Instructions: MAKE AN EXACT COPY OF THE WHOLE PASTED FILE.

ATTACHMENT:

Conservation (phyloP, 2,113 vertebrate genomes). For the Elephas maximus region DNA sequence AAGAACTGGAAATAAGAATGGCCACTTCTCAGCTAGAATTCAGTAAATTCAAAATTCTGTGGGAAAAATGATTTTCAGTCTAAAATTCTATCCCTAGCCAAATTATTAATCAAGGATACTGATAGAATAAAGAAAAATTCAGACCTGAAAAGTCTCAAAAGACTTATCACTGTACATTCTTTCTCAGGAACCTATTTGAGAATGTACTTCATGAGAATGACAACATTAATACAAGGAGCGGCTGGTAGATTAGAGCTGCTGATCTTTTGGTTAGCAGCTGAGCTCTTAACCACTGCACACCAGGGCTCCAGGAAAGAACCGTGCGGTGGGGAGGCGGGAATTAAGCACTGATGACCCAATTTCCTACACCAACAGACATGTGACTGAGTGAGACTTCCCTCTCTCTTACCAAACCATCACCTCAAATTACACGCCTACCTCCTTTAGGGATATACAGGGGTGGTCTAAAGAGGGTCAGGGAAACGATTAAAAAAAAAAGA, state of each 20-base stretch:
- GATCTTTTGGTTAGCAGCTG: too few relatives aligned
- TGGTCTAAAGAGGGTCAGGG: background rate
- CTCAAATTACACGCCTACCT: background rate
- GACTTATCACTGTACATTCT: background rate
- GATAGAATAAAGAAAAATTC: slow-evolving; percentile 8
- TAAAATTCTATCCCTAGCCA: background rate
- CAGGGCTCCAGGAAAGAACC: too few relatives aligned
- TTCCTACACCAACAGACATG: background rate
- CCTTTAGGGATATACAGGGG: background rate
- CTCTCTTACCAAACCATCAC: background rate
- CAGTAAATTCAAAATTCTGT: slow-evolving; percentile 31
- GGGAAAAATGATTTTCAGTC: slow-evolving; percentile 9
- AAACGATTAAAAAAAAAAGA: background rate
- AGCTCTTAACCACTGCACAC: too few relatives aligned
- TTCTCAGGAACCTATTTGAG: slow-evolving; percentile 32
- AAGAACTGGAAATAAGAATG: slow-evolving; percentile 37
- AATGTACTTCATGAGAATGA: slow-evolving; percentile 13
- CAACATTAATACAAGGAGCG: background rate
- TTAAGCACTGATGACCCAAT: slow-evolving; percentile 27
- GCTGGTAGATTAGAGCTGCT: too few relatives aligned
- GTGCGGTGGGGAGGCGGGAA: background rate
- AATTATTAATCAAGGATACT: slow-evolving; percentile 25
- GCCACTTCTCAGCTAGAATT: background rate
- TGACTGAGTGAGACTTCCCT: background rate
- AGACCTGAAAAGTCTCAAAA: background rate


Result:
Conservation (phyloP, 2,113 vertebrate genomes). For the Elephas maximus region DNA sequence AAGAACTGGAAATAAGAATGGCCACTTCTCAGCTAGAATTCAGTAAATTCAAAATTCTGTGGGAAAAATGATTTTCAGTCTAAAATTCTATCCCTAGCCAAATTATTAATCAAGGATACTGATAGAATAAAGAAAAATTCAGACCTGAAAAGTCTCAAAAGACTTATCACTGTACATTCTTTCTCAGGAACCTATTTGAGAATGTACTTCATGAGAATGACAACATTAATACAAGGAGCGGCTGGTAGATTAGAGCTGCTGATCTTTTGGTTAGCAGCTGAGCTCTTAACCACTGCACACCAGGGCTCCAGGAAAGAACCGTGCGGTGGGGAGGCGGGAATTAAGCACTGATGACCCAATTTCCTACACCAACAGACATGTGACTGAGTGAGACTTCCCTCTCTCTTACCAAACCATCACCTCAAATTACACGCCTACCTCCTTTAGGGATATACAGGGGTGGTCTAAAGAGGGTCAGGGAAACGATTAAAAAAAAAAGA, state of each 20-base stretch:
- GATCTTTTGGTTAGCAGCTG: too few relatives aligned
- TGGTCTAAAGAGGGTCAGGG: background rate
- CTCAAATTACACGCCTACCT: background rate
- GACTTATCACTGTACATTCT: background rate
- GATAGAATAAAGAAAAATTC: slow-evolving; percentile 8
- TAAAATTCTATCCCTAGCCA: background rate
- CAGGGCTCCAGGAAAGAACC: too few relatives aligned
- TTCCTACACCAACAGACATG: background rate
- CCTTTAGGGATATACAGGGG: background rate
- CTCTCTTACCAAACCATCAC: background rate
- CAGTAAATTCAAAATTCTGT: slow-evolving; percentile 31
- GGGAAAAATGATTTTCAGTC: slow-evolving; percentile 9
- AAACGATTAAAAAAAAAAGA: background rate
- AGCTCTTAACCACTGCACAC: too few relatives aligned
- TTCTCAGGAACCTATTTGAG: slow-evolving; percentile 32
- AAGAACTGGAAATAAGAATG: slow-evolving; percentile 37
- AATGTACTTCATGAGAATGA: slow-evolving; percentile 13
- CAACATTAATACAAGGAGCG: background rate
- TTAAGCACTGATGACCCAAT: slow-evolving; percentile 27
- GCTGGTAGATTAGAGCTGCT: too few relatives aligned
- GTGCGGTGGGGAGGCGGGAA: background rate
- AATTATTAATCAAGGATACT: slow-evolving; percentile 25
- GCCACTTCTCAGCTAGAATT: background rate
- TGACTGAGTGAGACTTCCCT: background rate
- AGACCTGAAAAGTCTCAAAA: background rate